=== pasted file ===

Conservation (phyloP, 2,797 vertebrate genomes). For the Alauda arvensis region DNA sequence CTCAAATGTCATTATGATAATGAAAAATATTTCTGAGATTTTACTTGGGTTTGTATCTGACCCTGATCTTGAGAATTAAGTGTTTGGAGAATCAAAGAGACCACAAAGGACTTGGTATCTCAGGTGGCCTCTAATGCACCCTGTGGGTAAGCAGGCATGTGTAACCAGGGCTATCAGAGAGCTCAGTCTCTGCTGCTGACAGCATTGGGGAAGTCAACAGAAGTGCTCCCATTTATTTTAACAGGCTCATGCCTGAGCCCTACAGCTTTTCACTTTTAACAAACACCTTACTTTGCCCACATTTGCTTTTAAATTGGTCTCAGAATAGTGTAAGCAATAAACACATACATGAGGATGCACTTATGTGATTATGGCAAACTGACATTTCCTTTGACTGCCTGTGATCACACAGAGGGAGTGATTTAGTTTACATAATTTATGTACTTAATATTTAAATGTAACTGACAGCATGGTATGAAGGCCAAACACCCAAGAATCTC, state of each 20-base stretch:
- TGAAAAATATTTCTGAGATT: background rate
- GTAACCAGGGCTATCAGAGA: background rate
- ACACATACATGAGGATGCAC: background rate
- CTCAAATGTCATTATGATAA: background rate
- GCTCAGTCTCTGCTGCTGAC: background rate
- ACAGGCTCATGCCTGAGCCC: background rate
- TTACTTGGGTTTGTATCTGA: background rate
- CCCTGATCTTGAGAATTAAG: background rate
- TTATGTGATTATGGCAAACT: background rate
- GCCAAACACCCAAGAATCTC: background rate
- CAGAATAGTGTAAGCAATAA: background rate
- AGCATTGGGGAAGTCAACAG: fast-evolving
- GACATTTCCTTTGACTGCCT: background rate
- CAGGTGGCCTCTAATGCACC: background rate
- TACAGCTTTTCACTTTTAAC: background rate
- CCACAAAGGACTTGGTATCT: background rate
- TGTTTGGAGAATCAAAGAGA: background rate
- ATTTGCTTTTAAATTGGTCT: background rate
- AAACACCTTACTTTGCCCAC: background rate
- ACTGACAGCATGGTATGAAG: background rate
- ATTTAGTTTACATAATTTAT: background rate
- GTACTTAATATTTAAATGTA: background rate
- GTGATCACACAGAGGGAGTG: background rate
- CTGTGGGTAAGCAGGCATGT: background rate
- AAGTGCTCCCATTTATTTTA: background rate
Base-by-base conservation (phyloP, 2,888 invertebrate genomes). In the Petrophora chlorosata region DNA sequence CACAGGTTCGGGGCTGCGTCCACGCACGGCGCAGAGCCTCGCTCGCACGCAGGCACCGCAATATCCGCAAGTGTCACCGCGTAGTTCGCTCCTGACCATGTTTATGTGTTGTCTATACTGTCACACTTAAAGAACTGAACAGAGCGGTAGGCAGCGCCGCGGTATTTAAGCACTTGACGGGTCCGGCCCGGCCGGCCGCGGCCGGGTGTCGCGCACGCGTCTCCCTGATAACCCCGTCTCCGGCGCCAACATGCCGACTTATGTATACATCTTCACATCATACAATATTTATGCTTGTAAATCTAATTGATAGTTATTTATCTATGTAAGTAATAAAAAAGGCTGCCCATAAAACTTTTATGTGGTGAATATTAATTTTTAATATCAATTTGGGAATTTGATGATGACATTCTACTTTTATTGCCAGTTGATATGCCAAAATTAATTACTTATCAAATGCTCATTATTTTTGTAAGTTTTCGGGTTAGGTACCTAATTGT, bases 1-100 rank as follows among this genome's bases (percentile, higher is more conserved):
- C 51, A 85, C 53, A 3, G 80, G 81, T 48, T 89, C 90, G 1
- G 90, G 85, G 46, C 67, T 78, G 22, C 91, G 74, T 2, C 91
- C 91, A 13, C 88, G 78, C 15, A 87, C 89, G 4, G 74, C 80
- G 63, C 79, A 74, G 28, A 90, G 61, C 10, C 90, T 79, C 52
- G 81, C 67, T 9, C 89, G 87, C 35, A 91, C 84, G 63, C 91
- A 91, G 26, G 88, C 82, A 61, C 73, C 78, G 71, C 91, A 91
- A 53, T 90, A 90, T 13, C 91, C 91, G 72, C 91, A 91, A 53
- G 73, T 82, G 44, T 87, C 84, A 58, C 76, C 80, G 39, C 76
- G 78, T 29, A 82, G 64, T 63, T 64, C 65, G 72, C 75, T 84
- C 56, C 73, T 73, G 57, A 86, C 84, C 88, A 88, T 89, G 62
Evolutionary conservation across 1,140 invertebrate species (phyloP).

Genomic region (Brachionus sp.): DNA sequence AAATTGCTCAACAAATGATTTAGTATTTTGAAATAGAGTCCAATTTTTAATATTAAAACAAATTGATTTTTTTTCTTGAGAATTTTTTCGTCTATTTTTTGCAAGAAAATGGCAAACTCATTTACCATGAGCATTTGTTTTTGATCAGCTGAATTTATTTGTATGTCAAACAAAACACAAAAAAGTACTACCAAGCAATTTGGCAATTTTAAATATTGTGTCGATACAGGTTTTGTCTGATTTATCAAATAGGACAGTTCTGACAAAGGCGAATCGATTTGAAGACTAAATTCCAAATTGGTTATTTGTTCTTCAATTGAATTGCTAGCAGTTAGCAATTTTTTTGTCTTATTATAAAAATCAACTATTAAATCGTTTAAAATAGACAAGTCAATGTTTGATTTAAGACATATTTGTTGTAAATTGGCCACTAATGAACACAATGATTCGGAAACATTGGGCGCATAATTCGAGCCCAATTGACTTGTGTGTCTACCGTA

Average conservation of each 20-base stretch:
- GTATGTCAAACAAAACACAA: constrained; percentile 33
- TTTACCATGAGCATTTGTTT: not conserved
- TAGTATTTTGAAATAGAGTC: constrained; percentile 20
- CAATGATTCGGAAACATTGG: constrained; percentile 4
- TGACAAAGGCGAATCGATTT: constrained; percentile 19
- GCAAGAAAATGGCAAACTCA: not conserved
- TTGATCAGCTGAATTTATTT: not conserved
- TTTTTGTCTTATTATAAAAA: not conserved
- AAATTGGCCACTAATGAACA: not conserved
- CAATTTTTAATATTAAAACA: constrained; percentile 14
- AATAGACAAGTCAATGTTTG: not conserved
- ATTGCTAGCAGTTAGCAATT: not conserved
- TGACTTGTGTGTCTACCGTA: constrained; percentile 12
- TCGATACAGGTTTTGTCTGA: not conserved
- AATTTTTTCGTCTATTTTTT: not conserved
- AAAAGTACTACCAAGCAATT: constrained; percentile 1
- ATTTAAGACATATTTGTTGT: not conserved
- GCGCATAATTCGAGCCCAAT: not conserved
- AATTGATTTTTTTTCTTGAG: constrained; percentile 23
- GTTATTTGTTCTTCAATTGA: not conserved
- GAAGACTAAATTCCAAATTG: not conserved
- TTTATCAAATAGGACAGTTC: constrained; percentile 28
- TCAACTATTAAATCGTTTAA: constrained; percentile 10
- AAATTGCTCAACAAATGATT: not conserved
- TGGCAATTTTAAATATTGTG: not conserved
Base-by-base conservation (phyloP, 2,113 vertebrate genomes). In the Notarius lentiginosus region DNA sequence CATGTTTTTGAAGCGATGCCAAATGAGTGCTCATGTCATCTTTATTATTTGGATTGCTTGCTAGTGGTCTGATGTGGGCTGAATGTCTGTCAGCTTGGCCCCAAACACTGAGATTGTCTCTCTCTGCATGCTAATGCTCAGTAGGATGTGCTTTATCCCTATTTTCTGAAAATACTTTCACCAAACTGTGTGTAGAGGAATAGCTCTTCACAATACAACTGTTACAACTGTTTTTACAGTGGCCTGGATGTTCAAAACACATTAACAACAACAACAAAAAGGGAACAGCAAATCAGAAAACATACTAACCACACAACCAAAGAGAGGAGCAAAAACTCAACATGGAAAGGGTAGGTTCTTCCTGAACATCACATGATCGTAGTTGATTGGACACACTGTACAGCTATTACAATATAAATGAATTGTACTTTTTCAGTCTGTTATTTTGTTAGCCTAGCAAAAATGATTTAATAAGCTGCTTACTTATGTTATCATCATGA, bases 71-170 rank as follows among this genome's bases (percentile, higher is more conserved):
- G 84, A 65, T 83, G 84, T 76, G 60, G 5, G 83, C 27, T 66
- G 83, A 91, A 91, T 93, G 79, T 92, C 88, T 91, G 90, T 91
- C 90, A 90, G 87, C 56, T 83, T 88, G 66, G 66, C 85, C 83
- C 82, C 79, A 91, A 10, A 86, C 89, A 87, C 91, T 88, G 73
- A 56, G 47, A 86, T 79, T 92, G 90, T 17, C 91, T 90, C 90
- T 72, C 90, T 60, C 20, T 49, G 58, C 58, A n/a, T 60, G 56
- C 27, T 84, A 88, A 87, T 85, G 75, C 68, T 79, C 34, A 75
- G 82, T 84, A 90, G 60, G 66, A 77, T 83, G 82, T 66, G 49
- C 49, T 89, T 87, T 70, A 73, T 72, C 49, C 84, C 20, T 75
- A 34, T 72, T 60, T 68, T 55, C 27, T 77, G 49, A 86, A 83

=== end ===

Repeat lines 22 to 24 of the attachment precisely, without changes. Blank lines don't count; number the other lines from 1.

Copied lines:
- ATTTAGTTTACATAATTTAT: background rate
- GTACTTAATATTTAAATGTA: background rate
- GTGATCACACAGAGGGAGTG: background rate